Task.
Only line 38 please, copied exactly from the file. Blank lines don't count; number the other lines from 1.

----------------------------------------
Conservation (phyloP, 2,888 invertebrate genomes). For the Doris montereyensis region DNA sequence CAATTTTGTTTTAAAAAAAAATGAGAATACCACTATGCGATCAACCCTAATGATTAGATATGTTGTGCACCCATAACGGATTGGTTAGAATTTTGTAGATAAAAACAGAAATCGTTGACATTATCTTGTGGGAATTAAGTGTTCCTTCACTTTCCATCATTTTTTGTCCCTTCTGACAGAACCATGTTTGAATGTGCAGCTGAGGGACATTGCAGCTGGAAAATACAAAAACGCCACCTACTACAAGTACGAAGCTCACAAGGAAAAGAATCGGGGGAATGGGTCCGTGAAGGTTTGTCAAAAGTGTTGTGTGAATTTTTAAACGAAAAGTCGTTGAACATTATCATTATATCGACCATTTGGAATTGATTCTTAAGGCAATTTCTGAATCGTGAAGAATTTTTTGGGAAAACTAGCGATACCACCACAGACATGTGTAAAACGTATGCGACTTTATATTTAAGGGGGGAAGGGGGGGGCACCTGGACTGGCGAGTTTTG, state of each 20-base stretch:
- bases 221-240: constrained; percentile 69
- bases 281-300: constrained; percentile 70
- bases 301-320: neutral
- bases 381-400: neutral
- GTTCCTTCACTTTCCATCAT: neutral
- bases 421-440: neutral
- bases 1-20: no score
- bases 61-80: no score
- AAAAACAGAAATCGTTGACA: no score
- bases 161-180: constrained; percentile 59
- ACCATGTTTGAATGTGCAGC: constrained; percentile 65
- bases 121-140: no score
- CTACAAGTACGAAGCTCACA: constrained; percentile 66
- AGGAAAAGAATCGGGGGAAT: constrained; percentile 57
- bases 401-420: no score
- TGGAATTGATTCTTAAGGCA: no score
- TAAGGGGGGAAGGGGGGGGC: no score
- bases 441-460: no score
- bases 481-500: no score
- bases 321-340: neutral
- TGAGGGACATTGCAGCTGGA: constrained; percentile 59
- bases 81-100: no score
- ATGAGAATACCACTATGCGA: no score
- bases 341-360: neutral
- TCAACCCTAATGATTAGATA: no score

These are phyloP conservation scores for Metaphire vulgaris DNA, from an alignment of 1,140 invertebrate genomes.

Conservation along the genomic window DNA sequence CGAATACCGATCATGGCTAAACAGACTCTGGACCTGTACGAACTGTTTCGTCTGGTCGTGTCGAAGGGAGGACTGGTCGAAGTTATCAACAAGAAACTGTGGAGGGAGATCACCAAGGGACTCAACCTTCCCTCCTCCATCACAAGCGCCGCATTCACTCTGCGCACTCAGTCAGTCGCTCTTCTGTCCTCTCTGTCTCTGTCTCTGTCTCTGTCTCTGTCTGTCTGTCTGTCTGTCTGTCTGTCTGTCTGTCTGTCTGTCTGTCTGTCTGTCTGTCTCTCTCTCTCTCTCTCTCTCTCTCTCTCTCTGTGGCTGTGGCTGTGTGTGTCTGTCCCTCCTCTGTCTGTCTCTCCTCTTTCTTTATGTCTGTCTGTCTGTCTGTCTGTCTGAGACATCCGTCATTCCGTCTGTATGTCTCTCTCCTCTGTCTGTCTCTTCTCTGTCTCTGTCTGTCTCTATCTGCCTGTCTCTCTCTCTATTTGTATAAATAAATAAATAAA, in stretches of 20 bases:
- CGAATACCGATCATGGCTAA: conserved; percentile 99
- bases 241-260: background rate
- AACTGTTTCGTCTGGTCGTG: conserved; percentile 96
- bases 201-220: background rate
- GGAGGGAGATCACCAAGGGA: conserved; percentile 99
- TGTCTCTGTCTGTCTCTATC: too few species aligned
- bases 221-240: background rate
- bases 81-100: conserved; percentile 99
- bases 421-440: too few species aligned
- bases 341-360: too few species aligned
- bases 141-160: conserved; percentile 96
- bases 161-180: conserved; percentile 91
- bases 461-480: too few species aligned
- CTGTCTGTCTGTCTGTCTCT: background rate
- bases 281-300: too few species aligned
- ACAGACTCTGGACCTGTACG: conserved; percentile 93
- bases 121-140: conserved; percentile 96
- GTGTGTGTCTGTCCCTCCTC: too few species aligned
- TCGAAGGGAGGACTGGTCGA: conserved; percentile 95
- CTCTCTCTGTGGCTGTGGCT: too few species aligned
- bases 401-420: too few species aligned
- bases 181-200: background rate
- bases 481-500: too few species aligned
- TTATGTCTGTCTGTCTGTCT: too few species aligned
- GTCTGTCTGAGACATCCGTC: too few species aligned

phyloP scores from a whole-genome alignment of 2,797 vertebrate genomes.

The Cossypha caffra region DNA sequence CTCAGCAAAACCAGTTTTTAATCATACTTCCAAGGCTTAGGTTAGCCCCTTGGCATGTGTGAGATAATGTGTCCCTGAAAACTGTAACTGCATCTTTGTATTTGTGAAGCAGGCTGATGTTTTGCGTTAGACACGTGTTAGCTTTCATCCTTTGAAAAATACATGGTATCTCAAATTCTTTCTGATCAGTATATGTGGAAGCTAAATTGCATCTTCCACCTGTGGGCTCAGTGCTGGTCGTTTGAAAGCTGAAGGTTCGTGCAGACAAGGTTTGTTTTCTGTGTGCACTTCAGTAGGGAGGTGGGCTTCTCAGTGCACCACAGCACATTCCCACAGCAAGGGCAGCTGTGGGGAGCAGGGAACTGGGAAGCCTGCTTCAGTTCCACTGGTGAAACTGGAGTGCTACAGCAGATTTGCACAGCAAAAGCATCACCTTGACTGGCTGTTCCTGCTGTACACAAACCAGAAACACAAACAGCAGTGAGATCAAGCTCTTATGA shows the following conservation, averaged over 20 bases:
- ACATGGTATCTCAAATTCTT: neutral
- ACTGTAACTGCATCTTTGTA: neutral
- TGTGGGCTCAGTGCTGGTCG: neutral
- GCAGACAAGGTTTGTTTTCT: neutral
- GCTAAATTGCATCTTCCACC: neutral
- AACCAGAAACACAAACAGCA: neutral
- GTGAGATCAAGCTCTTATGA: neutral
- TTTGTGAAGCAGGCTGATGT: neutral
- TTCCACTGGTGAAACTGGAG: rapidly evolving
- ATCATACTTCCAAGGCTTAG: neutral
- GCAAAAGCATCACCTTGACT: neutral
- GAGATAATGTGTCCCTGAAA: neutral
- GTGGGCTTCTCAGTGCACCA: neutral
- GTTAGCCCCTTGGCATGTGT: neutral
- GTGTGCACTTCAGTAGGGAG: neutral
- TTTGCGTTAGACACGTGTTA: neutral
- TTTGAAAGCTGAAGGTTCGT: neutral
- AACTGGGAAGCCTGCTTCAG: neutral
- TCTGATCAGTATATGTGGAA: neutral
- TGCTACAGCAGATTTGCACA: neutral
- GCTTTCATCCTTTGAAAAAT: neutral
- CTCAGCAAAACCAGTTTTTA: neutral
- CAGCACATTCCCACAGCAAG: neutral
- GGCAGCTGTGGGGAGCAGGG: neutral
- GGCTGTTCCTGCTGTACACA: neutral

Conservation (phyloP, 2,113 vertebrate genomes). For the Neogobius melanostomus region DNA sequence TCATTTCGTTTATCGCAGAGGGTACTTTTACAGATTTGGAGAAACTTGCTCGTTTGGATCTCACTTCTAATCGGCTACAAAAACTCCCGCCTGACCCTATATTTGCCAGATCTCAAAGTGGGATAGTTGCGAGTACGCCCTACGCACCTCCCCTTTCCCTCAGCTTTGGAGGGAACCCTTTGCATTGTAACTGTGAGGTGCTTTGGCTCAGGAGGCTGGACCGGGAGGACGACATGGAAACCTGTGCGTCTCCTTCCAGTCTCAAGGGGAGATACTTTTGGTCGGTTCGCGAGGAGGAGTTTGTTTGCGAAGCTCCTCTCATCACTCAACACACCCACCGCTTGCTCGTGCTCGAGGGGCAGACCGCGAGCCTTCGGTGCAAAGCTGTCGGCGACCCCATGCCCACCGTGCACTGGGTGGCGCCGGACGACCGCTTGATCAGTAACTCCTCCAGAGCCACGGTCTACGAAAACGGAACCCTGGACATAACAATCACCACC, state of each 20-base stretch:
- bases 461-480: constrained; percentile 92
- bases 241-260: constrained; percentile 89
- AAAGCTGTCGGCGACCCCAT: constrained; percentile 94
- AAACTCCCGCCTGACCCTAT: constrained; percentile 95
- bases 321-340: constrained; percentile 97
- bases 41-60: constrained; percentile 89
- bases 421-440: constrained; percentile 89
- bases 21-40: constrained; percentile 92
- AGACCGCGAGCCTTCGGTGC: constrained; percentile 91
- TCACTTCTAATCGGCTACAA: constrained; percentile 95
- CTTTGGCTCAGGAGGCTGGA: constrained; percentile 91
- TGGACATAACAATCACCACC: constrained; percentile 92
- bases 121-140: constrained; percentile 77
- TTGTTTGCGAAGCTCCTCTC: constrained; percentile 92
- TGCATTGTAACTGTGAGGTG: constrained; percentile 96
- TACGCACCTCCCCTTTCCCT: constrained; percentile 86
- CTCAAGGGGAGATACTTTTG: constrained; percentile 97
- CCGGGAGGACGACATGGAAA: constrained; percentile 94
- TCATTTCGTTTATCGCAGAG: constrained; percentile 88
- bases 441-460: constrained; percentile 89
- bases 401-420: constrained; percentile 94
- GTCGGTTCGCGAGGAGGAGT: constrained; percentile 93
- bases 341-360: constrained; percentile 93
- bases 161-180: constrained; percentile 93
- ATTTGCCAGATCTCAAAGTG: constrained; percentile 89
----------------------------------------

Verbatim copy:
- bases 341-360: too few species aligned